Monday, November 30, 2009
Friday, November 27, 2009
Wednesday, November 25, 2009
For years, Wes Anderson has been delivering idiosyncratic work of the most interesting, intriguing, and amusing kind – like Rushmore and one of my faves, The Royal Tenenbaums.
His films have been, in essence, cartoons come to life, odes to the quirks of his wondrous imagination.
With the critically acclaimed Fantastic Mr. Fox – a film that, yes, I’ll say it, is pretty frakkin’ fantastic – his take on on Roald Dahl’s 1970 children’s book, Anderson delivers his most fully realized film, one poised to be appreciated by a mass audience, for it is so winning.
The stop-motion animated tale of the restless Mr. Fox is a triumph. It’s got humor, high jinks, adventure, heart, and smarts. Kids and adults alike will enjoy it so.
It also has a stellar voice cast that includes George Clooney in the titular role, Meryl Streep as the long the long-suffering Mrs. Fox, and one of Anderson’s most valuable players, Jason Schwartzman as little Ash Fox.
They may inhabit a flat, animated world, but Mr. Fox and his friends are phenomenally lifelike, which gives Fantastic Mr. Fox texture and nuance, both in its look and its storytelling.
The Foxes are living an idyllic home life with their son Ash when they receive young nephew Kristopherson (Eric Anderson), whose arrival coincides with former star chicken thief-turned-journalist Mr. Fox’s renewed interest in the life.
He’s a wild animal, you see, and he can’t be helped. Plus, the way he figures it, he doesn’t have very many fox years left in him, and he wants excitement back in his life, no matter what anyone, including Mrs. Fox, has to say about it.
But by reawakening his old habits, he endangers not only his beloved family but the whole animal community by going after the three most powerful farmers in the land, Boggis, Bunce, and Bean.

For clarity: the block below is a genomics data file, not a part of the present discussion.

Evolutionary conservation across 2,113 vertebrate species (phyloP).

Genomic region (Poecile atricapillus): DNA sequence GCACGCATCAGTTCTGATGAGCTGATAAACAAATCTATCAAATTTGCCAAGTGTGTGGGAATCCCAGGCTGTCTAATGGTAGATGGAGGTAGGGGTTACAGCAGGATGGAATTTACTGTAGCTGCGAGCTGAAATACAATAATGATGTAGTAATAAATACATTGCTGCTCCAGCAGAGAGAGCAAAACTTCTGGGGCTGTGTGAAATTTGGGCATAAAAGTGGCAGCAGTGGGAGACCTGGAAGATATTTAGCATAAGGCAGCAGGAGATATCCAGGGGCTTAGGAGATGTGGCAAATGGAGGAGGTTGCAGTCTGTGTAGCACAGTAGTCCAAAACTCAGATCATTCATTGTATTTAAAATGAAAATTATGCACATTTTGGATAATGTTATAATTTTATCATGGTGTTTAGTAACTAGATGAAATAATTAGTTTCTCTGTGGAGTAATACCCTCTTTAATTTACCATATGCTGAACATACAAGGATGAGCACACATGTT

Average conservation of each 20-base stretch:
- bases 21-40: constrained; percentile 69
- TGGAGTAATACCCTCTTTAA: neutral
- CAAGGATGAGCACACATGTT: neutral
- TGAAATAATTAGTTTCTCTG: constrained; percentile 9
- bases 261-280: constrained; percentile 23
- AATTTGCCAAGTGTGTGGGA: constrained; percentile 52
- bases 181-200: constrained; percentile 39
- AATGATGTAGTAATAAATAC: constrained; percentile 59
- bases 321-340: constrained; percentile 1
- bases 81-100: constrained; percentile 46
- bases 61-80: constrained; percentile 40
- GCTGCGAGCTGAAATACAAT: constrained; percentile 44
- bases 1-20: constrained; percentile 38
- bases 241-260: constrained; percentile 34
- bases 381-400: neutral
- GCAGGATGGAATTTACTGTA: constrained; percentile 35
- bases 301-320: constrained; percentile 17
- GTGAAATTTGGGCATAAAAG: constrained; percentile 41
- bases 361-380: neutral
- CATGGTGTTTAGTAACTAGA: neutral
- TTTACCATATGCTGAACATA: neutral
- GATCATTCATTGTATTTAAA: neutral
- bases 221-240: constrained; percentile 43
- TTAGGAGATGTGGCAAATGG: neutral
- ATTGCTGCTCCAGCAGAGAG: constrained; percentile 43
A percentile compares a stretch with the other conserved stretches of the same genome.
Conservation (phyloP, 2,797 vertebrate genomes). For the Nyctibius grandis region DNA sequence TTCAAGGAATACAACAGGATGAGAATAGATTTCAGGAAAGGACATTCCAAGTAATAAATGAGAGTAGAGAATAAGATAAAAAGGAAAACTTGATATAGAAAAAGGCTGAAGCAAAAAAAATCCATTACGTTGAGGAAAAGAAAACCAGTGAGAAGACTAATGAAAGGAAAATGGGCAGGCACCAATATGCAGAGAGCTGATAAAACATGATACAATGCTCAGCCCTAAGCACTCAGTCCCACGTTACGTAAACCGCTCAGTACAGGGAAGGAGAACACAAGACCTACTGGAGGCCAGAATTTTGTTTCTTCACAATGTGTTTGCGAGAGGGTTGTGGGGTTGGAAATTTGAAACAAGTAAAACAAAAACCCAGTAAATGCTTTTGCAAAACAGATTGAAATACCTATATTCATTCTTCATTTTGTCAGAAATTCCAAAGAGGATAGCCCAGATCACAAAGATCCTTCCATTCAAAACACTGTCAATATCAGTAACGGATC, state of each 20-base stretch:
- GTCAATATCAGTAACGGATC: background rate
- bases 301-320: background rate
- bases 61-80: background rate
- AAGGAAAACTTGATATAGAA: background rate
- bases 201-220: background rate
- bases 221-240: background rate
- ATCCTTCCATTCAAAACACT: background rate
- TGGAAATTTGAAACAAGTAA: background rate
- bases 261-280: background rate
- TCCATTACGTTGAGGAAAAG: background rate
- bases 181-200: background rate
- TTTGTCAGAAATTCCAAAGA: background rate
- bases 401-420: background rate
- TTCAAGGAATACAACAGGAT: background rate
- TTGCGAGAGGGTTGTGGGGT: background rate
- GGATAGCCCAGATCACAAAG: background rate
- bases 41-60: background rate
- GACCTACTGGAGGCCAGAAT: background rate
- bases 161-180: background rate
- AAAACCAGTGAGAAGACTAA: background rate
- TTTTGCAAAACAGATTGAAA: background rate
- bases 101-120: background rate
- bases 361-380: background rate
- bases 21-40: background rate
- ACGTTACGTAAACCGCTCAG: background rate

Trapped underground without enough food to go around, the critters band to fight the evil humans, who are determined to capture the audacious, fantastic Mr. Fox at any cost.
Seeing Mr. Fox get himself in a jam is entertaining enough alright.
Watching him pull it together and come out the other side is priceless, especially when you see it through Anderson’s eyes. Fantastic Mr. Fox is stamped with his visual signature, which has never suited a film more absolutely.
My Rating ****
Tuesday, November 24, 2009
French DJ David Guetta has revealed that he is planning to collaborate with Madonna.
“I would love to work with Madonna,” he said, “It will probably happen very soon, [but] it’s all in the early stages and I’m not allowed to speak about it yet.”
Guetta has quite a terrific track record when it comes to collaborations, so I hope this ends up happening.
Monday, November 23, 2009
One of the most simple, most winning performances at this year’s messtastic American Music Awards was delivered, of course, by the Queen of Hip-Hop Soul, Mary J. Blige.
MJB, whom I heart, sang her latest single, “I Am,” a mid-tempo ballad that I can only describe as a you-appreciate-me little ditty:
She’s just the best, ain’t she.
Friday, November 20, 2009